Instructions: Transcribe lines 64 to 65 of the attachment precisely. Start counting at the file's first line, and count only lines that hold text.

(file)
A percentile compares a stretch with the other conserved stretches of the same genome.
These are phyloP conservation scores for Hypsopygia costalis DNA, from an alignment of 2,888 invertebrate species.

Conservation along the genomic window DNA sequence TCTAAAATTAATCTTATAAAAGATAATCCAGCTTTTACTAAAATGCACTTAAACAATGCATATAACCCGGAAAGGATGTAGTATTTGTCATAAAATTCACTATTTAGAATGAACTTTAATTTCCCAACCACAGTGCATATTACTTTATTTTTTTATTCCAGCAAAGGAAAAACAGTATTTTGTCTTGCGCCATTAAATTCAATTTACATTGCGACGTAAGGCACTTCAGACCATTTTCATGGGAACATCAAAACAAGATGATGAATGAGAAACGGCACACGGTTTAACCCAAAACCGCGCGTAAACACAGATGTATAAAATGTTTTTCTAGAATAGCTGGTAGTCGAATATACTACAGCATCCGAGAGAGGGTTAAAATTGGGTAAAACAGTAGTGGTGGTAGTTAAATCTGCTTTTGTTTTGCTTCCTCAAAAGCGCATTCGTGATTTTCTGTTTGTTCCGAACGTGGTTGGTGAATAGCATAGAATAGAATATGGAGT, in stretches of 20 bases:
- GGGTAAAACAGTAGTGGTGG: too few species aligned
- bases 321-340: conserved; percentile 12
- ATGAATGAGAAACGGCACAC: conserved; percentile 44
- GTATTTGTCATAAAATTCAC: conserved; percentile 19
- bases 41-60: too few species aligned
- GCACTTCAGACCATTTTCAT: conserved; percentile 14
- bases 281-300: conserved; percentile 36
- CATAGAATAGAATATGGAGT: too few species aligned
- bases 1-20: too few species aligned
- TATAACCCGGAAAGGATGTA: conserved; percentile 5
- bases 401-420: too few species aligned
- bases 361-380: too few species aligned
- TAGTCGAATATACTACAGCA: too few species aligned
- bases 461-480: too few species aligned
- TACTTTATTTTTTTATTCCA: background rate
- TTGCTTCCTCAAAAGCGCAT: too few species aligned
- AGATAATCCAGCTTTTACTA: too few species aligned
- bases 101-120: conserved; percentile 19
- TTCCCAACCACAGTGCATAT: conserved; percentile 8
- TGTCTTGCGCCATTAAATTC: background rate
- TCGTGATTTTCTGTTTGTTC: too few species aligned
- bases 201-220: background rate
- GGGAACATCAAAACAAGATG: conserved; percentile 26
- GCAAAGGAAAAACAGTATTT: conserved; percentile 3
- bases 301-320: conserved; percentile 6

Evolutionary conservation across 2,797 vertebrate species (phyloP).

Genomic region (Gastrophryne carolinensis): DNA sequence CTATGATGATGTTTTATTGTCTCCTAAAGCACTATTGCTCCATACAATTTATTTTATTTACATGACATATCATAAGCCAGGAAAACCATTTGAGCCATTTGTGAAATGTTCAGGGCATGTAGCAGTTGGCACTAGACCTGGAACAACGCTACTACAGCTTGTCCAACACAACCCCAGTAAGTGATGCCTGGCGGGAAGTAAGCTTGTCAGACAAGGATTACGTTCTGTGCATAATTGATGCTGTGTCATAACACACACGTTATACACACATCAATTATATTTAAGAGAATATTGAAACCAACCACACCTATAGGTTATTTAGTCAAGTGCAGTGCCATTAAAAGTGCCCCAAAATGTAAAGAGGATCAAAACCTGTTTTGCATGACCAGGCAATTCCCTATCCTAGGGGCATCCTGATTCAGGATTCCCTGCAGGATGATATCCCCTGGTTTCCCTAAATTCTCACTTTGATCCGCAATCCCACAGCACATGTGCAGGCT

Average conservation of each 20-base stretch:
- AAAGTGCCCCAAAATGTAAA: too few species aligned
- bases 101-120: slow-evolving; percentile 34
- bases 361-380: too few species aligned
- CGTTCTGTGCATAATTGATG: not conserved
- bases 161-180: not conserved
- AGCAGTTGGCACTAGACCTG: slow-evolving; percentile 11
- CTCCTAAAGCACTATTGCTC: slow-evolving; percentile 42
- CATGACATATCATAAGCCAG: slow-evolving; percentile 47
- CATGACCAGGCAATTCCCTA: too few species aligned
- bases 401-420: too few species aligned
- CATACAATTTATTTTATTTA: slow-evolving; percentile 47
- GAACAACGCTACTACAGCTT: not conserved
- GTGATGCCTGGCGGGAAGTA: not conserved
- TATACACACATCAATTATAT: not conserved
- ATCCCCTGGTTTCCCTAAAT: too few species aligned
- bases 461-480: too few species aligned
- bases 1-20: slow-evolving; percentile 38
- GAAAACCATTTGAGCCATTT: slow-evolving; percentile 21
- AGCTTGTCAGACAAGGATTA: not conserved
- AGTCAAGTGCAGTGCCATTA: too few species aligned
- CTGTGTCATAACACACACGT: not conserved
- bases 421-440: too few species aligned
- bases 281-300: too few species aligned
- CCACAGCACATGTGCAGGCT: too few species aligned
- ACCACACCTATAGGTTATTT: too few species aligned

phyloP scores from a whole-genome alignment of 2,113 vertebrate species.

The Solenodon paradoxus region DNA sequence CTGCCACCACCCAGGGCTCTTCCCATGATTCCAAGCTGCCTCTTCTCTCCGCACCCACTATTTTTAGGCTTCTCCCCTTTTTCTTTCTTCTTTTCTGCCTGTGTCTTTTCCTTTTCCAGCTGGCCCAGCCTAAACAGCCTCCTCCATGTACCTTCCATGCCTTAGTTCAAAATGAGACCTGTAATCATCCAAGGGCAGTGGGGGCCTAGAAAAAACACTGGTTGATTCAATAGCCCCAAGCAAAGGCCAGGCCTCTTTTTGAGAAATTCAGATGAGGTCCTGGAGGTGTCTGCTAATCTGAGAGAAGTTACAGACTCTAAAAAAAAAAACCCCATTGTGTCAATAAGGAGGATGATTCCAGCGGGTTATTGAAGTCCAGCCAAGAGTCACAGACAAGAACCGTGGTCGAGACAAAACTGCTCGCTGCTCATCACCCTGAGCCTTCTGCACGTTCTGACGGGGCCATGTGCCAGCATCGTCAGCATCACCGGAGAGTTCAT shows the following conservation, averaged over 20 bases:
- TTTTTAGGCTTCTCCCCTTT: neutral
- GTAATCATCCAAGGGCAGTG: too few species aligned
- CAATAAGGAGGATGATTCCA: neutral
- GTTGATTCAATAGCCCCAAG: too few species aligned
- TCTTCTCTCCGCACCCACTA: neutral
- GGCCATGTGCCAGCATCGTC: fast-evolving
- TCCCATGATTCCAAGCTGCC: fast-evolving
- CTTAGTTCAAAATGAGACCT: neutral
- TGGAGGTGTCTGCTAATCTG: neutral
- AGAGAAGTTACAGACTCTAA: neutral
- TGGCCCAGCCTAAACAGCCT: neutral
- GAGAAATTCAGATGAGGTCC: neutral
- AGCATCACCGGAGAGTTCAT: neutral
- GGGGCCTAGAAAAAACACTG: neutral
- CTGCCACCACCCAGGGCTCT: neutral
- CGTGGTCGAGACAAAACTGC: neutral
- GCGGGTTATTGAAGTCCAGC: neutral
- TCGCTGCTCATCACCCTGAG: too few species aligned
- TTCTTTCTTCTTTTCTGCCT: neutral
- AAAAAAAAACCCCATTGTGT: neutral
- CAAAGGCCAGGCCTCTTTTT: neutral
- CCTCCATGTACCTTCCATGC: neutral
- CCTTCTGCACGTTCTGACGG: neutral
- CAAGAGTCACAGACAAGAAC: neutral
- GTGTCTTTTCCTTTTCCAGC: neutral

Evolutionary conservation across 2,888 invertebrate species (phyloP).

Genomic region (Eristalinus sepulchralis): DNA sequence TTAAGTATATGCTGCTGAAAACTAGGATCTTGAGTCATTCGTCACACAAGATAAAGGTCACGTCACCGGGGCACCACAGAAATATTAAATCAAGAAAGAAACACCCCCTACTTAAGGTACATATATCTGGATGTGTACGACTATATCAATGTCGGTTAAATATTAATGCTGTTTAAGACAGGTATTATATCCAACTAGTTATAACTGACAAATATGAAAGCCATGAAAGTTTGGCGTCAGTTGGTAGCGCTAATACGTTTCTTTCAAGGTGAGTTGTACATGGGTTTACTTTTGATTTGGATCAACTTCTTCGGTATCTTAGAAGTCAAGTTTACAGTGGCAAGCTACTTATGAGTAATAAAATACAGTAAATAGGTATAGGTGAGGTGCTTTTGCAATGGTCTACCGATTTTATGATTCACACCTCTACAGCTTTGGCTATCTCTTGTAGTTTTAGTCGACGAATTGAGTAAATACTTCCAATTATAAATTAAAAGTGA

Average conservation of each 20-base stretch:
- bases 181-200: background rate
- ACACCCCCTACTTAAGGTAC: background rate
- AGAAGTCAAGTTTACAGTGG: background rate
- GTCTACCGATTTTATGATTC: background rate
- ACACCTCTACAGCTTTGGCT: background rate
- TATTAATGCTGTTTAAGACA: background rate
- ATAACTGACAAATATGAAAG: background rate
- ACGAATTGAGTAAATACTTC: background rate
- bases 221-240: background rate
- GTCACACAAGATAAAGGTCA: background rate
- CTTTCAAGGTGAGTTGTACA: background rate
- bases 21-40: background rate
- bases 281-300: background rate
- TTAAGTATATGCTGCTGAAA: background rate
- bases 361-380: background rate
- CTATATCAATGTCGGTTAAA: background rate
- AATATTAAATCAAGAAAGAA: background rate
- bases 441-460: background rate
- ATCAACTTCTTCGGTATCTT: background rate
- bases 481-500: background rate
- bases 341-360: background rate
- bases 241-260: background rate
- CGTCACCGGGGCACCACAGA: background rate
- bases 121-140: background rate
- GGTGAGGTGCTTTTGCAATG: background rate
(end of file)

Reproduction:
- GGCCATGTGCCAGCATCGTC: fast-evolving
- TCCCATGATTCCAAGCTGCC: fast-evolving